“Blood Grove,” the 15th crime novel in Walter Mosley’s series featuring Los Angeles private detective Easy Rawlins, opens in 1969 when a Vietnam vet comes to Easy with a wild story
“Blood Grove,” by Walter Mosley (Mulholland Books)
Walter Mosley’s Los Angeles detective, Easy Rawlins, has always invited comparisons to the original hard-boiled Southern California gumshoe, Raymond Chandler’s Philip Marlowe— but never more so than in “Blood Grove,” Mosley’s 15th and latest installment in his series.
The surface similarities are obvious. Both detectives work what Chandler called L.A. County’s “mean streets.” Both are seldom in the good graces of the authorities. And both sometimes meander through rambling plots that are difficult to follow.
In “Blood Grove,” as with Chandler’s “The Long Goodbye,” the plot is so byzantine that it borders on incoherent. And that’s OK.
Both Chandler and Mosley amply reward readers with the beauty of their prose and with the world views of their iconic heroes, men of honor struggling to do right in an unjust world. For Marlowe, that meant trying to earn an honest living and stay alive in the corrupt, cultural wasteland of late 1930s to 1950s Los Angeles. For Easy Rawlins, it has meant trying to do the same with the added complication of being a Back man in race-torn, post-World War II Los Angeles.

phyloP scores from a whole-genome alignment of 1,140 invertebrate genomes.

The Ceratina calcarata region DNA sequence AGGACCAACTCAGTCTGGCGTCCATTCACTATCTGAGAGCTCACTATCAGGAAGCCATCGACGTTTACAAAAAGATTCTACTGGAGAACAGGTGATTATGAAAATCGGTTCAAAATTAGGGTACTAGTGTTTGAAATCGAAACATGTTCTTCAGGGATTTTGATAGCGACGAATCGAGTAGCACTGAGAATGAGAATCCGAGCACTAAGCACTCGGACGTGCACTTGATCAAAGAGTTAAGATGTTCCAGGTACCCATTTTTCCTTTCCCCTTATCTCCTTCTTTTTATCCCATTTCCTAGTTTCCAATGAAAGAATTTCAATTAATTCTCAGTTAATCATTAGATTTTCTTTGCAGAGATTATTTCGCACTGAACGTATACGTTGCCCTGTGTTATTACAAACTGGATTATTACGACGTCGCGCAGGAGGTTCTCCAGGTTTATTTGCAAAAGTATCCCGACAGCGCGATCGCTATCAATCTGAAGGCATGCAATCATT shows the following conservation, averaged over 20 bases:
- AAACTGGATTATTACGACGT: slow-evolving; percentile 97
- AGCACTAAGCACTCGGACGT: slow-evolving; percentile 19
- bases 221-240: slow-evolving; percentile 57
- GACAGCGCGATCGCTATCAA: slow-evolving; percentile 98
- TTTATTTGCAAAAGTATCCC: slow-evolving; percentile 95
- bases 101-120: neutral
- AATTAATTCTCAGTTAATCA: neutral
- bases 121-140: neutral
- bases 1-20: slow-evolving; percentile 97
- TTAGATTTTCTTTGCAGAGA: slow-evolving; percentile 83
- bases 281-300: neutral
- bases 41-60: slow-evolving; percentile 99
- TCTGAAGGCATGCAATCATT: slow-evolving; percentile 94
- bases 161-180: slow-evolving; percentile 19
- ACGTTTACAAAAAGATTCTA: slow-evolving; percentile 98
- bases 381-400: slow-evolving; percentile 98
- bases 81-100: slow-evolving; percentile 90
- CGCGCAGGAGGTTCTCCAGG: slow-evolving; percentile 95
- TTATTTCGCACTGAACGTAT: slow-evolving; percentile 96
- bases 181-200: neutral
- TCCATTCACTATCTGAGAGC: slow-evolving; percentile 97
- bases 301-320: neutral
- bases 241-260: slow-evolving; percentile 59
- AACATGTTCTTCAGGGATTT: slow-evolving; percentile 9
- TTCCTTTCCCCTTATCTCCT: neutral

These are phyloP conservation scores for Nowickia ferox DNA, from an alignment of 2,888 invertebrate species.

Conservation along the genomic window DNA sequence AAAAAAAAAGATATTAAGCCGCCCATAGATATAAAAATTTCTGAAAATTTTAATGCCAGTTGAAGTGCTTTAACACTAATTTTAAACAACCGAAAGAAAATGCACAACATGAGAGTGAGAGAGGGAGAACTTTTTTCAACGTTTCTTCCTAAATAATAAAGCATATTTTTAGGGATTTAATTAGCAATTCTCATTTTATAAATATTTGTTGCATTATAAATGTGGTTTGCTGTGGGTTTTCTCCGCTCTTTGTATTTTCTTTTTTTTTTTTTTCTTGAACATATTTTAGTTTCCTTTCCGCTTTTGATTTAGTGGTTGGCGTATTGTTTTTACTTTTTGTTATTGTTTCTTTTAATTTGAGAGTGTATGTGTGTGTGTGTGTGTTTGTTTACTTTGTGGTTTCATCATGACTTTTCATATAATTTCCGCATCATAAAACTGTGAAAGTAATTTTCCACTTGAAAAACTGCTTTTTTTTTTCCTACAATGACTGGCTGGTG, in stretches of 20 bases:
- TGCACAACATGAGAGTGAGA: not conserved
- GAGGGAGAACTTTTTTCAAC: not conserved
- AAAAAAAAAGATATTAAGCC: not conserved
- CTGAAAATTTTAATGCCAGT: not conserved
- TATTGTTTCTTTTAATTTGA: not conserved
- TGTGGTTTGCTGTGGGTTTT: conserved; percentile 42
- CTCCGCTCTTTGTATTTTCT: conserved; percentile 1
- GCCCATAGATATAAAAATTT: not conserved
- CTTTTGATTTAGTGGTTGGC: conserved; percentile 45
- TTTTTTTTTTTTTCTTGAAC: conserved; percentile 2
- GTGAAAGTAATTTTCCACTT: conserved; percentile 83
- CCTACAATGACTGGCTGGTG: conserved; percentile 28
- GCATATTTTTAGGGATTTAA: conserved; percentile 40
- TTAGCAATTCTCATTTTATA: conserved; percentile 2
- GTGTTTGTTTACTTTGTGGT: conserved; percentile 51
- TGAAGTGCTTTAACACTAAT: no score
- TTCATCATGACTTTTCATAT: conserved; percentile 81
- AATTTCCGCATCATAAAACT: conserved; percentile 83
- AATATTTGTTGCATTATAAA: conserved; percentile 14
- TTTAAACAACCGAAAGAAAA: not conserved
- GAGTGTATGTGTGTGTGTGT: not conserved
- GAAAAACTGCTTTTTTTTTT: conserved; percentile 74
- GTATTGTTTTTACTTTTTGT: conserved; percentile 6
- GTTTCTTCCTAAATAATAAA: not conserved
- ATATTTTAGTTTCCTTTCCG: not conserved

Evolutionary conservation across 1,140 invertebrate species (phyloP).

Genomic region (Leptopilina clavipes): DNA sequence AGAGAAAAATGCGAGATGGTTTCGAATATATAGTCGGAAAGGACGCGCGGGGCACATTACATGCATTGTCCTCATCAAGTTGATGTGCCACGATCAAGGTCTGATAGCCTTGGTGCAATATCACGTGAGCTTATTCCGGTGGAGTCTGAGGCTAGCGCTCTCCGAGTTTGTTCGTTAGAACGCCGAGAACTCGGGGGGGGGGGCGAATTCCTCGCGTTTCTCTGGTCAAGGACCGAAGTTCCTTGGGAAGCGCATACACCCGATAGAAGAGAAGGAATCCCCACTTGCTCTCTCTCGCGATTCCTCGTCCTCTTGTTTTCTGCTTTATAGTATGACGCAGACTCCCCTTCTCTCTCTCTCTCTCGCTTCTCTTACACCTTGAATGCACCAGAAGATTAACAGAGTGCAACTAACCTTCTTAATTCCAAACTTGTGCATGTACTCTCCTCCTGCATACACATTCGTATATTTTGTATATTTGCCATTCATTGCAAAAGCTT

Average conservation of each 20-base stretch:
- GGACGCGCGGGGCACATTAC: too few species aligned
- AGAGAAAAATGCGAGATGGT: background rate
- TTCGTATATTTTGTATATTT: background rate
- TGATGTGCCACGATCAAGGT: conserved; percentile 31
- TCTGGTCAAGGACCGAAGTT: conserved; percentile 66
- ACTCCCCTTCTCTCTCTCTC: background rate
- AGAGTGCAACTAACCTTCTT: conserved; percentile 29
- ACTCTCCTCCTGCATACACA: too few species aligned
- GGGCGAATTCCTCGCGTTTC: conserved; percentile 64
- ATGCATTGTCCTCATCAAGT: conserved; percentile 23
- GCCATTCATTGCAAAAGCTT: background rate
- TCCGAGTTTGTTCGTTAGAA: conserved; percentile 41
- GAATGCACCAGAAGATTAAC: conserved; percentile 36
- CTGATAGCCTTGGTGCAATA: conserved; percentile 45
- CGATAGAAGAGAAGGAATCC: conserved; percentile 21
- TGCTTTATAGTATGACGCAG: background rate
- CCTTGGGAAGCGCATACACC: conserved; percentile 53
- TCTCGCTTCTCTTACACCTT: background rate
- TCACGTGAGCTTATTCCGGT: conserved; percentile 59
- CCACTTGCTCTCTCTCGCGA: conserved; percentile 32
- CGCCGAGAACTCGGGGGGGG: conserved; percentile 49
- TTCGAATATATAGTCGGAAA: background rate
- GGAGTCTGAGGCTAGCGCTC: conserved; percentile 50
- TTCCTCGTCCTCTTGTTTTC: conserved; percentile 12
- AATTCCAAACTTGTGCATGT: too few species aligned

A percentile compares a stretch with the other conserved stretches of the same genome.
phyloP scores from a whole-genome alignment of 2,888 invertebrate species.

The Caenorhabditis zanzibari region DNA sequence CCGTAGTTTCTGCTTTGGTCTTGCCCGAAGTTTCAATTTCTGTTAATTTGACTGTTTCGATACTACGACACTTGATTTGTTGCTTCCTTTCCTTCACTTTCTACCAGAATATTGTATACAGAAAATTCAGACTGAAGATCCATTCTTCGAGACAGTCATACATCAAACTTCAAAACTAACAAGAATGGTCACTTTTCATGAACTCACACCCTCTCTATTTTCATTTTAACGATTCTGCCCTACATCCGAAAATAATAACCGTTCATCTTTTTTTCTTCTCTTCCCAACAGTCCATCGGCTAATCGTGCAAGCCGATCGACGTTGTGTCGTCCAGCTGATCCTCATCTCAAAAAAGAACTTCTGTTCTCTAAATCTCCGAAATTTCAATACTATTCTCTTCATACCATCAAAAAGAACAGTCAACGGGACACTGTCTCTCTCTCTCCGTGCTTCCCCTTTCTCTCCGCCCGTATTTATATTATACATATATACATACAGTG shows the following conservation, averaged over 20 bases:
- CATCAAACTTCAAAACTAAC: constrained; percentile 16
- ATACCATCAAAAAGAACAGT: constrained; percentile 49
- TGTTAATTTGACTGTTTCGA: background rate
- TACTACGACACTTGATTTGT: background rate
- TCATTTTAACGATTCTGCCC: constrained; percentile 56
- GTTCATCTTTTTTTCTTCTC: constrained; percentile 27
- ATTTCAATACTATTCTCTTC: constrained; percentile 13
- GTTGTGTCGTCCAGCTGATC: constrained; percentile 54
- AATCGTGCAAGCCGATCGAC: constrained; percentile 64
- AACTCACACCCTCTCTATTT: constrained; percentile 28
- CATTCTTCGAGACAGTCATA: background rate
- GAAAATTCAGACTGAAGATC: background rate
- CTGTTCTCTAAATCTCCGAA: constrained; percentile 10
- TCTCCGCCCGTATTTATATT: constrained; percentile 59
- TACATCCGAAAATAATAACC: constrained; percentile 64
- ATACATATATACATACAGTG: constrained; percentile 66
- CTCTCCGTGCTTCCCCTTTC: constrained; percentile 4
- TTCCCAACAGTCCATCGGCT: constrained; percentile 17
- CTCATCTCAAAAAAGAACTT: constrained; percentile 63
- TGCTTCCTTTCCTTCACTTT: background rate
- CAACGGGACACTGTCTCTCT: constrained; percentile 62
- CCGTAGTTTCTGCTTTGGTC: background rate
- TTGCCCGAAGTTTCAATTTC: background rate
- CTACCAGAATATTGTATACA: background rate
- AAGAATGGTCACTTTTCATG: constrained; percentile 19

“Blood Grove” opens in 1969 when Easy, an aging World War II veteran, is approached by a Vietnam vet with a wild story. The young vet thinks he may have killed a Black man in a fight over a white woman, but he’s not sure because he got knocked out and was alone when he came to. Could Easy track down the missing man and woman and find out what happened?
Easy figures the story is hooey but takes the case out of solidarity with a fellow vet. Soon, he finds himself trapped in a bewildering maze of double-crosses, multiple murders, sex clubs and armed robberies.
As always, Easy carefully calibrates his every move in a city where a Black man is perceived as a threat whenever he steps into a nice hotel or drives a good looking car down the street.
“The Civil War had ended more than a century before,” Easy thinks as a cop holds a gun to his head, “but the remnants could still be felt, still killed over on any street corner in the country.”
Bruce DeSilva, winner of the Mystery Writers of America’s Edgar Award, is the author of the Mulligan crime novels including “The Dread Line.”